An at least $75-million plan to connect Midtown's 12 cultural institutions would add plazas, greenspace, and walkable paths to a 9-block area around Woodward and Warren. It also may include reducing the number of lanes on Woodward.
The design was the winner of a competition that called for entries to make the area more cohesive. Right now, Detroit's cultural center is a "mish mash of styles spanning Beaux Arts, Modernism, and Brutalism, and has a certain sense of placelessness," reports architecture and design magazine Metropolis.
The studios and people behind the vision are Paris-based Agence Ter, Detroit-based rootoftwo, Detroit-based Akoaki, and Harley Etienne, an urban planner at the University of Michigan’s Taubman College.
Metropolis reports the plan is called "Detroit Square":
“The winning proposal goes the furthest in giving a coherent and legible public realm that responds to the individual institutions, but through very strategic insertions and realignments, they’ve been able to give the pedestrians a way of moving through the space that helps them realize they’re in the heart of Midtown,” [said Detroit planning director Maurice Cox.]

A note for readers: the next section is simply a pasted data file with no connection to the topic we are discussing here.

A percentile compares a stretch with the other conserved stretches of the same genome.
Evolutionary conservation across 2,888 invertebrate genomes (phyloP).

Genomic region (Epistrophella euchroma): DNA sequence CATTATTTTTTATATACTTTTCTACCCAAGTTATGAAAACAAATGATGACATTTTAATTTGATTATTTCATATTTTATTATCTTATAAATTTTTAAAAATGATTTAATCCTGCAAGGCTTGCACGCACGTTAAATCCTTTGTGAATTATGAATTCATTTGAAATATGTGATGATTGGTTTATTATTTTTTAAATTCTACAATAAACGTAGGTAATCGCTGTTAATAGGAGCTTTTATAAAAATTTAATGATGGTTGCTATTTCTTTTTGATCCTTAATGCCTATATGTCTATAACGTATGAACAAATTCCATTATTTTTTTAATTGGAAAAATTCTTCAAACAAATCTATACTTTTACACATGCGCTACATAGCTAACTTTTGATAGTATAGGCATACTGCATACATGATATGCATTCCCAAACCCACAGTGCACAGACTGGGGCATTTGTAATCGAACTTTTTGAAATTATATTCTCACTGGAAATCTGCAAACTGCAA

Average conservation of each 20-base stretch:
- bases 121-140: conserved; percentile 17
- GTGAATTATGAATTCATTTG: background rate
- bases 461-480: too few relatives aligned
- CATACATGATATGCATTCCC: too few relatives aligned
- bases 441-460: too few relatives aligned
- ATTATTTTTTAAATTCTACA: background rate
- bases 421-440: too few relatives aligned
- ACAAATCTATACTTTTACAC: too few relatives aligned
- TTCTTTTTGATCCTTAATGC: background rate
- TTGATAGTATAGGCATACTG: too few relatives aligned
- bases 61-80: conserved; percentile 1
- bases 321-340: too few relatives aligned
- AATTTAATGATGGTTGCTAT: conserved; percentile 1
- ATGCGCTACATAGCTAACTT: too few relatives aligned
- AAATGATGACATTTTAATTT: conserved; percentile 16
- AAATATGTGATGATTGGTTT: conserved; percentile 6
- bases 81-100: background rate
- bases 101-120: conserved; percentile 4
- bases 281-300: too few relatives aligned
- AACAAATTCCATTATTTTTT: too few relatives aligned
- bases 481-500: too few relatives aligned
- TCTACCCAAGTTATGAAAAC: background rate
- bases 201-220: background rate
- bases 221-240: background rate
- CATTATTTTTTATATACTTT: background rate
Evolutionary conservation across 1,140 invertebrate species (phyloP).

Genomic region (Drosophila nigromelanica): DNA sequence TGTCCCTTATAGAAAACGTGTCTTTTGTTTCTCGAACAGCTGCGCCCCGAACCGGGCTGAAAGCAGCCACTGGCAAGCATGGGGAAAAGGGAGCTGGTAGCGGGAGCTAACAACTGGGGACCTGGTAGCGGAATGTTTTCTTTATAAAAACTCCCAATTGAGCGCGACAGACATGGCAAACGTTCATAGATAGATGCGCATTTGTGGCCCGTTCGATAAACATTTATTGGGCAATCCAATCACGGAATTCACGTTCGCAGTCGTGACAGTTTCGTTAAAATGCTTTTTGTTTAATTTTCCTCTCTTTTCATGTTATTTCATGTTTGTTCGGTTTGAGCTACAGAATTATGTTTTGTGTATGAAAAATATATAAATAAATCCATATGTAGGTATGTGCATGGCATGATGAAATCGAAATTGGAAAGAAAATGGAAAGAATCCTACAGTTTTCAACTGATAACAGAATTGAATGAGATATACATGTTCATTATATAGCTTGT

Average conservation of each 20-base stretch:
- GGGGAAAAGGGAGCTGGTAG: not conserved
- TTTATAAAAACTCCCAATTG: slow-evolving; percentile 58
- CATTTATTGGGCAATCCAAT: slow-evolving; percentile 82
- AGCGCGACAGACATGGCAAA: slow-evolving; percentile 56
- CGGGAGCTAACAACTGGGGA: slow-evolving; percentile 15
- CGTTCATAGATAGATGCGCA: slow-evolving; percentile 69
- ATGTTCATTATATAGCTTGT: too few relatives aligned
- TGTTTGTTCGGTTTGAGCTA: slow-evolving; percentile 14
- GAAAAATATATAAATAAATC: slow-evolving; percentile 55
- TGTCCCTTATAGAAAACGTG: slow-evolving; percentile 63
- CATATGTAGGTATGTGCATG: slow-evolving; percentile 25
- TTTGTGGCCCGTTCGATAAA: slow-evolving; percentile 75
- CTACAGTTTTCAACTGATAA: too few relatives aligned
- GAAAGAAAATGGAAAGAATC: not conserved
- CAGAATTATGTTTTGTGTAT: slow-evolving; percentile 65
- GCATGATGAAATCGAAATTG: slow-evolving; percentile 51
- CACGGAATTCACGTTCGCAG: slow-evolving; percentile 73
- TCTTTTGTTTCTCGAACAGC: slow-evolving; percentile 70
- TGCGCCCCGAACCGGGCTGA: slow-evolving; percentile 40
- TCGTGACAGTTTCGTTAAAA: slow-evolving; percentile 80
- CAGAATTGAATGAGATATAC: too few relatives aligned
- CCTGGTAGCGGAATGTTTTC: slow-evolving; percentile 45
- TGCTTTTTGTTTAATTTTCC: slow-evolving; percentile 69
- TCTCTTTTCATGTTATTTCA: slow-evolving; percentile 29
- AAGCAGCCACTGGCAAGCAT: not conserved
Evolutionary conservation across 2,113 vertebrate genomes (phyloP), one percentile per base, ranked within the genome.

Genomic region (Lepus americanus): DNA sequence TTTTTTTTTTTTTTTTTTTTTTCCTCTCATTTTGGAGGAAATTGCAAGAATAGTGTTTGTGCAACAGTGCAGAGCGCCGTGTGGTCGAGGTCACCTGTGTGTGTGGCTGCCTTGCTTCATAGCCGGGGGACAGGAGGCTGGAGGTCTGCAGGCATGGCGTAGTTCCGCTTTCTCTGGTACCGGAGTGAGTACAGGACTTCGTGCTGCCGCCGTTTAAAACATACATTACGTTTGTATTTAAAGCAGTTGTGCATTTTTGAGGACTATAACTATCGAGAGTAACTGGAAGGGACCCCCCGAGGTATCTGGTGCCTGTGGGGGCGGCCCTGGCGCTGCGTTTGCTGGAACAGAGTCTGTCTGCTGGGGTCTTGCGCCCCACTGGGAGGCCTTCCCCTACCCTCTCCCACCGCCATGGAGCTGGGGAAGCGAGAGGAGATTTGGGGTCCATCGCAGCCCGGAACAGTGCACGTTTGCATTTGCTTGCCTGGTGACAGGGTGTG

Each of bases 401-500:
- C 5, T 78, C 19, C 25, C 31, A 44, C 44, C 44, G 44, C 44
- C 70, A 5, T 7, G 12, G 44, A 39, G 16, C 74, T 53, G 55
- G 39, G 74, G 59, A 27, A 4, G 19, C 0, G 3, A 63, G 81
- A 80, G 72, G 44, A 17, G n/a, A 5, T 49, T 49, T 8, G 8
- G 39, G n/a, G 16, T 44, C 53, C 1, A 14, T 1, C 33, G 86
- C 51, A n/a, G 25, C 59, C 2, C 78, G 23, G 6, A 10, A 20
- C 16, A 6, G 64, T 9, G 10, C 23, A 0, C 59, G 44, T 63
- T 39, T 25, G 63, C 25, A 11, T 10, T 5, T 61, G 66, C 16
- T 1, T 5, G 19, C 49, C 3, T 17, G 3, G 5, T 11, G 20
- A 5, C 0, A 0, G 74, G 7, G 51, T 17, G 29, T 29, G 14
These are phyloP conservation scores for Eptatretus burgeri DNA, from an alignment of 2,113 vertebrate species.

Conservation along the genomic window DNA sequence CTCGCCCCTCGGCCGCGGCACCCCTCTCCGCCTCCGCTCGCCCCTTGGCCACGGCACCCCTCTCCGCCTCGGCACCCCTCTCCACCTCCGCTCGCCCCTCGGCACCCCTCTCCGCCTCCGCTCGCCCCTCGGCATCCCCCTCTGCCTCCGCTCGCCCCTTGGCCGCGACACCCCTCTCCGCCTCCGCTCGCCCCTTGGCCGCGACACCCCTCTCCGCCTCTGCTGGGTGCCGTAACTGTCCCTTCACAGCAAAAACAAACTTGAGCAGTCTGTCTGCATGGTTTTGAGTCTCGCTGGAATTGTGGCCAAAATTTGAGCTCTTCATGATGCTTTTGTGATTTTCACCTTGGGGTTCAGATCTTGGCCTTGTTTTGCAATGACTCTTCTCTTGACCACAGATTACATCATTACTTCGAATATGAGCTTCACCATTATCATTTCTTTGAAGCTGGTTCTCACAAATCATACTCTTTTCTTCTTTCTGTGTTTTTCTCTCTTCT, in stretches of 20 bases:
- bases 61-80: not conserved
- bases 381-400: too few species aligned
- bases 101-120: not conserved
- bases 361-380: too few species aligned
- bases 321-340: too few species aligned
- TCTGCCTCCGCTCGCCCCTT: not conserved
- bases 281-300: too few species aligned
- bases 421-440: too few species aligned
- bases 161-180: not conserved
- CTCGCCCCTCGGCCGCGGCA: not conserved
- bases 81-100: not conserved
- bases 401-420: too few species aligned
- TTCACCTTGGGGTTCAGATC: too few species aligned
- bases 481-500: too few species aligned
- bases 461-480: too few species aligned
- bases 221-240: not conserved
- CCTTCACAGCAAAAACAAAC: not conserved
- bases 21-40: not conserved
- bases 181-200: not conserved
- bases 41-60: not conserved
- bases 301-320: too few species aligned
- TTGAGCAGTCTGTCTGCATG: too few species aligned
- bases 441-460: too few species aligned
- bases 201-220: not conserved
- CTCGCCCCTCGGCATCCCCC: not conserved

The team’s vision ... aims to create a welcoming, accessible, pedestrian-friendly district that’s also visually cohesive. The heart of the proposal is “The Square,” a new rectangle-shaped hardscape plaza that both links the area’s cultural institutions and creates a new, recognizable centerpiece for the district. Cutting across The Square is a set of large new greenspaces that create a backyard for the surrounding institutions. The designers say they drew inspiration from the relationship between Bryant Park and the New York Public Library. Framing the entire district is ‘The Necklace,” a meandering pedestrian pathway and promenade that connects all of the institutions.
From where would the money for this ambitous vision come? Crain's reports William Davidson Foundation and Fred A. and Barbara M. Erb Family Foundation were the main backers of the design portion of the project. More foundation money would be needed to bring the project to fruition:
The Erb and Kresge foundations have also committed support to the next phase, and there are talks happening with other funders, McKeever said.
"It's our responsiblity to take that vision and turn it into the practical," he said.
Planning for making Detroit Square a reality will take place over the next 18 months, with Midtown Detroit managing the planning.
Beginning in July, the team will conduct topographic and tree surveys, mobility and parking studies, stormwater management survey, lighting assessment and more. A study of traffic in the whole area will also be done, said John Marshall, a partner at RootofTwo and associate professor in UM's Stamps Schools of Arts & Design.
"Stakeholders" would be brought to the table to help iron out details of the vision, Crain's reports.
The Detroit Square design will be on display at the main branch of the Detroit Public Library throughout the sumer.